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The large shell-less being here….
Not all coldblooded pets hibernate when winter comes. This is especially true of shelled beings – such as a certain young redfoot tortoise, for example.
What is really interesting in our little flock is that we have one shelled being who does hibernate and one shelled being who does not hibernate.
Bruce, the resident rescued box turtle flock member, is a hibernating species.
Malti, the resident redfooted tortoise flock member, is a non-hibernating species.
Whether or not a turtle or a tortoise sleeps through the winter – an activity known as “brumation” – has to do with their native territory as well as where they currently reside.
For general purposes, species that naturally reside in or currently live close to the equator (often called “tropical tortoises” or “tropical turtles”) will not hibernate when winter comes.
Species that naturally reside further away from the equator (sometimes called “Mediterranean species”) or currently live farther away from the equator will likely need to brumate in winter.
But even if a species – say, for instance, Malti – happens to be a tropical tortoise AND happens to currently live relatively close to the equator, this doesn’t mean she won’t experience a natural slowdown caused by the reduced daylight hours and colder temperatures even if she is a non-hibernating species.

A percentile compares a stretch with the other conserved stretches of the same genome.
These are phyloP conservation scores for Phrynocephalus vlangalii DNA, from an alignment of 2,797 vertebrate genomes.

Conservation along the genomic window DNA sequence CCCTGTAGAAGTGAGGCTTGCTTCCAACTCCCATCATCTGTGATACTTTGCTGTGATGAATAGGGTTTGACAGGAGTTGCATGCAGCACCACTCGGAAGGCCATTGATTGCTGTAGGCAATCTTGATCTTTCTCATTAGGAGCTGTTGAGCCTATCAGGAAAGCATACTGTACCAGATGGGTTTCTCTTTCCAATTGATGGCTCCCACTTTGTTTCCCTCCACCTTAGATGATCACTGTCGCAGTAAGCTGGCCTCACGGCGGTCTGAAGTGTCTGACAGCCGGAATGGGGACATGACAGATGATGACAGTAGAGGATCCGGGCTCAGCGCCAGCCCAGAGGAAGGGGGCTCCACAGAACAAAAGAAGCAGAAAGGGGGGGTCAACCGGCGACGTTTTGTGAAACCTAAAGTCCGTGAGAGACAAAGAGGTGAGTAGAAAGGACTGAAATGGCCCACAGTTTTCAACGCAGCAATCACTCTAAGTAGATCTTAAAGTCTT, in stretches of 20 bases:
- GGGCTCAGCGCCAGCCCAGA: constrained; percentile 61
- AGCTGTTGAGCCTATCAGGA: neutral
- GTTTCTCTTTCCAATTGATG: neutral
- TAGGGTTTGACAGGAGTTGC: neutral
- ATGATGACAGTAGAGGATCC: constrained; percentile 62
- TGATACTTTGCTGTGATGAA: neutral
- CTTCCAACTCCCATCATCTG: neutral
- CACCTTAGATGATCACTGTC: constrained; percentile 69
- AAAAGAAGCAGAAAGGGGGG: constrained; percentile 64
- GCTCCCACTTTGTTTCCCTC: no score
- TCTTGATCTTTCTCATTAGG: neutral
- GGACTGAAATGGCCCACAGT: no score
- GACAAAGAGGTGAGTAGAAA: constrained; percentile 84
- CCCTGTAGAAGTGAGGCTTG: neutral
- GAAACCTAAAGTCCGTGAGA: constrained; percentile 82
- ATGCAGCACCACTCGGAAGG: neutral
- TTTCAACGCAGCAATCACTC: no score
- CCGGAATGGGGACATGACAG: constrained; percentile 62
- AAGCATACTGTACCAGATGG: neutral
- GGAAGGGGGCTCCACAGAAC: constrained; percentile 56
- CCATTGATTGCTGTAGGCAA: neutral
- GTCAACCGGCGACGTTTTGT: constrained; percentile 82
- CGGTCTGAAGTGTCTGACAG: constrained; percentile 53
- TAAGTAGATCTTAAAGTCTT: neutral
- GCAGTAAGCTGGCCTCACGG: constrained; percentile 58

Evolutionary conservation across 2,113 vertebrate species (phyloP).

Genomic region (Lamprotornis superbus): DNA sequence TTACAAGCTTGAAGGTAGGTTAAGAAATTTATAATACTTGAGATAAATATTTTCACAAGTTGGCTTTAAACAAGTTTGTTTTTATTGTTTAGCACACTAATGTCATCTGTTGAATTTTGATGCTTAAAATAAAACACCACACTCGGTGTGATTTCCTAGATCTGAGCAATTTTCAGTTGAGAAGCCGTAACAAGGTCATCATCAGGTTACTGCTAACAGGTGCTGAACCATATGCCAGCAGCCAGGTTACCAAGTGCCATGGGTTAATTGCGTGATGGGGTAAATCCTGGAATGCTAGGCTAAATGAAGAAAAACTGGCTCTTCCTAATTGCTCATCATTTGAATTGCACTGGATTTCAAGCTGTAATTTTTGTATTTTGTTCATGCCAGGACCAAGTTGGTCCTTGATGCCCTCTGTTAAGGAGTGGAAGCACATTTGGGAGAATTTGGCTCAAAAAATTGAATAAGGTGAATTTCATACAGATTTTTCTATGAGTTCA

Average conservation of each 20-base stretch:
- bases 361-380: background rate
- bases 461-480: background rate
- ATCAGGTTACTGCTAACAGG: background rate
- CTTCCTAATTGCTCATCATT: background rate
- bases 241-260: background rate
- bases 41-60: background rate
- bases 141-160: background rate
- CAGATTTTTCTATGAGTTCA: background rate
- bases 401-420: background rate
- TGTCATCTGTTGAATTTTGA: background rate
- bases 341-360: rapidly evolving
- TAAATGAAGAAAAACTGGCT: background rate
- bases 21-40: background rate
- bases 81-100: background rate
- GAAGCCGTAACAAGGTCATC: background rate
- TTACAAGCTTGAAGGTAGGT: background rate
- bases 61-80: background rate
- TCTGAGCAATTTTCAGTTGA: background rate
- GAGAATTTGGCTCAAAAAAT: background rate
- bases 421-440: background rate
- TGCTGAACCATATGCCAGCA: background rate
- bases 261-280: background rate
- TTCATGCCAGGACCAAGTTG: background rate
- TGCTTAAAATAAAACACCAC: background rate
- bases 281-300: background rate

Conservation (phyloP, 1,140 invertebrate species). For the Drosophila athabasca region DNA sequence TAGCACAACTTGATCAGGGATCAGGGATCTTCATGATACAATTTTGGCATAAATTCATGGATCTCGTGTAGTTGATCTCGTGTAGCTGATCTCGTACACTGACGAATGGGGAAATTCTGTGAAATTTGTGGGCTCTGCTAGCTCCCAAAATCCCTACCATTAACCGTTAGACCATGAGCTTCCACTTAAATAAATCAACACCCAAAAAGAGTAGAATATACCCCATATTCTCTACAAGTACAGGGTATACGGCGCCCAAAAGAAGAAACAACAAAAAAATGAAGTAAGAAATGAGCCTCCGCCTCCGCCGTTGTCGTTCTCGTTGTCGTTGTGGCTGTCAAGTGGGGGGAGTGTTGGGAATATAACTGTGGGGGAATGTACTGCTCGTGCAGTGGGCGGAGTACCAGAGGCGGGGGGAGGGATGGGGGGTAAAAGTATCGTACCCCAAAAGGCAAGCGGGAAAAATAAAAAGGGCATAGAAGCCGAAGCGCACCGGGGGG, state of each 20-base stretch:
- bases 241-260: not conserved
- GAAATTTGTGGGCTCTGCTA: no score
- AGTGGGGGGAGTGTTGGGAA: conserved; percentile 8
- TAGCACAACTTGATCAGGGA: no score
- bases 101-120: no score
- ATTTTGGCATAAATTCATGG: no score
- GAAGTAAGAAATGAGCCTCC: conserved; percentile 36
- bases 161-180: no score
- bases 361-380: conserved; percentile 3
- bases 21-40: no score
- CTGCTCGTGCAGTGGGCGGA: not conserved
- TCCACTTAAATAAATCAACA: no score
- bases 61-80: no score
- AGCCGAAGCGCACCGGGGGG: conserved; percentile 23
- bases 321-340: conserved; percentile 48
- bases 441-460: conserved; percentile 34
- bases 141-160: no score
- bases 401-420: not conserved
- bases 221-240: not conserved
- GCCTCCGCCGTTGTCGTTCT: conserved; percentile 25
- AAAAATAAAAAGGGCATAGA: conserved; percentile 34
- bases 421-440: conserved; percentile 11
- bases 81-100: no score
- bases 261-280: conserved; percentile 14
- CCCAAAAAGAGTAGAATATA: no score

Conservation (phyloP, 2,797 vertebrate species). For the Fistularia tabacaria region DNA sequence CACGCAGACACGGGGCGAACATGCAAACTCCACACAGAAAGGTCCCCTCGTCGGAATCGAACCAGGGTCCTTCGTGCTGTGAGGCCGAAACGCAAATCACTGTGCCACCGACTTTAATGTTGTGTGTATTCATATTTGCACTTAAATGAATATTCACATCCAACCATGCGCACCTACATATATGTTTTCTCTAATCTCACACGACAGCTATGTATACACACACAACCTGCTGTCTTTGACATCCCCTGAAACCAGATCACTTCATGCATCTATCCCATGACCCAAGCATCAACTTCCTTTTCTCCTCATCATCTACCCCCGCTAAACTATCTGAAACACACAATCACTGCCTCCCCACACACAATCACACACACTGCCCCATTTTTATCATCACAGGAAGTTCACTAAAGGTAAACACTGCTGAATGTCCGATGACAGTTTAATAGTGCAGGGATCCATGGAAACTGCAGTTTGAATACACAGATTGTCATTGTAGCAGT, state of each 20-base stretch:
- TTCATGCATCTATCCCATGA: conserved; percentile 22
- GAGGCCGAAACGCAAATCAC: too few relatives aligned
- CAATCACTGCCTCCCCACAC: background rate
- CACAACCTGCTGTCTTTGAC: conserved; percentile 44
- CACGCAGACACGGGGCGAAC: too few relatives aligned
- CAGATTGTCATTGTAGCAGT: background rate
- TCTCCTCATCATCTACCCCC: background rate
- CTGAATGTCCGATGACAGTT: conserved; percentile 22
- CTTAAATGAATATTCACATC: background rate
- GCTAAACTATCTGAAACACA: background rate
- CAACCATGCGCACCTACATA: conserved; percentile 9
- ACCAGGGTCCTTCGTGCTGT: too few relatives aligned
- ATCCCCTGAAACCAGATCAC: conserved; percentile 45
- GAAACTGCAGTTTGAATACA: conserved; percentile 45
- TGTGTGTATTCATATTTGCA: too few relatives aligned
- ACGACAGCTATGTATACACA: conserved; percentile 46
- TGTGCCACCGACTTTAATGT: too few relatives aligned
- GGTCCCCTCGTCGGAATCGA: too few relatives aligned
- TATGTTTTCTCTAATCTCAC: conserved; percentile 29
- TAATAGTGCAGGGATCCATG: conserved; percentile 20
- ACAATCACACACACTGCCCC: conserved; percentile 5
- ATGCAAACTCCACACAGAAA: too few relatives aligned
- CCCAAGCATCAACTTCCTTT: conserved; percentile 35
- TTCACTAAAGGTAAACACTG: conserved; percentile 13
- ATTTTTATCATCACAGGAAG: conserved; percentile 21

She may want to sleep more and be more sluggish during the day….for Malti, it might be more accurate to say “even more” since the only time she ever moves fast is when she sees something she really wants to eat.
Speaking of which, you can know the cold and short days is really getting to your tort when she is no longer as enthusiastic about eating her dinner.
Experts (i.e., not me) generally advise keeping baby and juvenile turtles and tortoises of any species awake during the winter. But still, it is important to be sensitive to their circadian rhythms and the colder temperatures by adjusting their habitat accordingly.